China Has Ammunition Beyond PBOC to Bolster a Slowing Economy
(Bloomberg) -- China’s options to support an economy threatened by the escalating trade war with the U.S. go beyond simple monetary easing.
With data released Monday showing that output in the second quarter slowed, and factory activity cooled more than expected, attention is now focused on how the government can mitigate the effects of the escalating trade war. But given that a high-profile campaign to cut debt is also well underway, an old-fashioned credit-fueled spending splurge is no longer a preferred option.
“The resilience of domestic demand will be critical to economic stability and market confidence,” said Julia Wang, an economist at HSBC Holdings Plc in Hong Kong. “The government has ammunition to strengthen it further.”
From using this year’s remaining fiscal resources to targeted cuts to the reserve-requirement ratios, here are some of China’s current policy options to support the economy.
China accelerated government spending in June, with spending on environmental protection and science and technology leading the splurge. That resulted in a fiscal deficit of 726.1 billion yuan ($109 billion) by the end of June, about 30 percent of the total budgeted deficit of 2.38 trillion yuan this year, according to Bloomberg calculations using data from the Ministry of Finance.
Even as spending has been recently ramped up, this means that policy makers will have more ammunition in the second half than in the same period last year to counter any slowdown without breaking the budget constraints that they’ve set themselves.
In addition, the 1.35 trillion yuan special bond quota -- part of a separately managed budget outside the annual deficit ratio -- has barely been tapped by local governments this year, leading to "ample room for meaningful tax cuts tailored to accelerated technology-centric business investment and support affected exporting industries," according to HSBC’s Wang.
The government has been using tax and tariff cuts recently to encourage consumption and investment, rather than initiating big-ticket stimulus projects. China has recently tightened financing rules for shanty town redevelopments, and looked into further restricting developers’ sales of offshore debt.
The People’s Bank of China has cut reserve ratios for banks three times this year, seeking to pump liquidity into targeted sectors such as small and rural firms. Officials stress however that they’re maintaining their “prudent and neutral” monetary policy for now, meaning that broad-based easing isn’t immediately on the cards.
Instead, policy makers are tweaking credit policy via collateral changes and the RRR, with the intention of keeping funding flowing to the backbone of the economy without funneling credit to corporations and state-owned enterprises that are already highly indebted.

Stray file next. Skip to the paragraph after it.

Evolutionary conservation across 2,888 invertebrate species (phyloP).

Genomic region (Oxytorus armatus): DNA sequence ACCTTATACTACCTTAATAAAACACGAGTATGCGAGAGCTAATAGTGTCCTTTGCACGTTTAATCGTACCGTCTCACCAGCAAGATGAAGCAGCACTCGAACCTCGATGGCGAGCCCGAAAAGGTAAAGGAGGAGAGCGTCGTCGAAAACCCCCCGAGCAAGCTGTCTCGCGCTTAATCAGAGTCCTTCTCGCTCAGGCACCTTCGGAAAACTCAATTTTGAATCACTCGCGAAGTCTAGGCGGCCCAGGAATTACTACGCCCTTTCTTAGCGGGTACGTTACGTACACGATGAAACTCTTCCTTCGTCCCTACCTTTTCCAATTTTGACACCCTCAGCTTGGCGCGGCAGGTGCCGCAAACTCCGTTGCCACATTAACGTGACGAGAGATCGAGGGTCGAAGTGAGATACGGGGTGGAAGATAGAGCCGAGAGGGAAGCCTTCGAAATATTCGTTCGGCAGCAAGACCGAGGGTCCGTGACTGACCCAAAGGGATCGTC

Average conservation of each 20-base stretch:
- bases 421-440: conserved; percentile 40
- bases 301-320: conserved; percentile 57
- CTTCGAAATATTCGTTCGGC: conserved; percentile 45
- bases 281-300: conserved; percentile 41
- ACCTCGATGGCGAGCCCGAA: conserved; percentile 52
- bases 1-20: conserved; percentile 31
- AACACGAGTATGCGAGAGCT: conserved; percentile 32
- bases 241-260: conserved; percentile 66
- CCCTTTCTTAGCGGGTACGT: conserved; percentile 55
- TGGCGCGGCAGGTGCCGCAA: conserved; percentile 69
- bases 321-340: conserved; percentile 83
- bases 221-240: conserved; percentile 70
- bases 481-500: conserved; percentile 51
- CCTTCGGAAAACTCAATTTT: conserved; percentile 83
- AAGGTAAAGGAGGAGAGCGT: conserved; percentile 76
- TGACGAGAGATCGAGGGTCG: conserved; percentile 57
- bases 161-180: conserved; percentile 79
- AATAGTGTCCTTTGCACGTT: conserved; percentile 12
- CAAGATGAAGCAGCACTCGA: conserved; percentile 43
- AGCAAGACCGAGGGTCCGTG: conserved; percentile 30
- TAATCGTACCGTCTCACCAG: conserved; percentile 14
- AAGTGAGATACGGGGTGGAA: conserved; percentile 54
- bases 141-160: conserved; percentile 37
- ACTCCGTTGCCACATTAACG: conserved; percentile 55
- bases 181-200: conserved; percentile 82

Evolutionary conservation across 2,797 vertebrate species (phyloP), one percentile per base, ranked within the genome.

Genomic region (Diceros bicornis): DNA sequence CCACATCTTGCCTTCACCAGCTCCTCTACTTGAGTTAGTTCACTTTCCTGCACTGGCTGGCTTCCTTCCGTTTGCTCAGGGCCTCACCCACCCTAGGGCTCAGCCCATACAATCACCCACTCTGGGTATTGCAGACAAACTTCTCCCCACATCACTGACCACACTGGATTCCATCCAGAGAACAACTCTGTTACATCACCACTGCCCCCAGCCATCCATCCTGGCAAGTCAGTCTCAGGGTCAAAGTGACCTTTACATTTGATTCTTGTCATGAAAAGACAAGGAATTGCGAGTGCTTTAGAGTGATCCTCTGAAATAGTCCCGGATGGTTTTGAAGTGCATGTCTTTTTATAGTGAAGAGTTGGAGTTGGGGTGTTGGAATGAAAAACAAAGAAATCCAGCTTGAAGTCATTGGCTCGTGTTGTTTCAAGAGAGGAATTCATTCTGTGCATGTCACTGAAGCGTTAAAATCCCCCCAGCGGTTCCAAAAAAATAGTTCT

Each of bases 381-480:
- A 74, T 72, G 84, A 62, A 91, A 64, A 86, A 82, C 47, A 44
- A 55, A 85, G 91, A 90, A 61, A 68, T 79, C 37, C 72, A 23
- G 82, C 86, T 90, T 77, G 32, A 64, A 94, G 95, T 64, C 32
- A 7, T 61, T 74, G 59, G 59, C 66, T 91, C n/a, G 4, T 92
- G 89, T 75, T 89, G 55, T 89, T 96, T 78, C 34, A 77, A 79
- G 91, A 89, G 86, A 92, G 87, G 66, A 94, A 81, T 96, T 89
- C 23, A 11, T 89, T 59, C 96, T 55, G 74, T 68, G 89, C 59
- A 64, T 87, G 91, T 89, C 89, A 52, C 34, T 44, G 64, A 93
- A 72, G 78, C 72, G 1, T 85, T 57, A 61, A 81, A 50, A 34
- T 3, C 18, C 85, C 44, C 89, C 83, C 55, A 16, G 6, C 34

The moves have seen interbank borrowing costs fall significantly and the money multiplier rise to a record high, but new credit supply has expanded only modestly, trailing economist estimates in four out of the first six months of 2018. Economists expect the central bank will cut reserve ratios by a further 50 basis points by the end of this year, according to the median forecast in a Bloomberg survey.
PBOC adviser Ma Jun warned earlier this month that China should focus more on structural deleveraging in the future and avoid overusing sweeping policies as it tries to cope with swelling debt.
“Credit growth may recover to some extent as domestic tight policy loosens in credit and the quasi-fiscal sector,” said Wang Tao, head of China economic research at UBS AG in Hong Kong, adding that the pace of efforts to cut the overall leverage ratio will be adjusted.
On Tuesday, Wang lowered her forecast for gross domestic product growth in 2018 to 6.5 percent from 6.6 percent, and also cut her forecast for 2019 to 6.2 percent from 6.4 percent previously.
The government seems to be fine-tuning its multi-year campaign to clean up the environment, fearing that a “one-size-fits-all” approach may jeopardize growth, according to Lu Ting, chief China economist at Nomura International Ltd in Hong Kong.
Softening curbs on the output of some industries will more likely benefit “small, often privately owned, enterprises in the heavy industry sector,” Lu wrote in a recent note.
China has conducted six rounds of environmental inspections from 2016 onward. Factories which failed to meet environmental standards were closed and industrial output growth has slowed.
The balancing act for China this year will be to support growth at the margins while not abandoning the anti-leverage campaign wholesale. The harder the trade war hits, the more difficult that will become.
“Trade tensions may cloud China’s growth outlook in the second half, but the real risk is that Chinese policymakers’ determination to continue with reforms may be challenged,” Australia and New Zealand Banking Group Ltd economists Betty Wang and Raymond Yeung wrote in a note. The government “may also be more proactive and launch some growth boosting measures that will provide more support to local governments’ fiscal conditions.”
To contact Bloomberg News staff for this story: Yinan Zhao in Beijing at firstname.lastname@example.org
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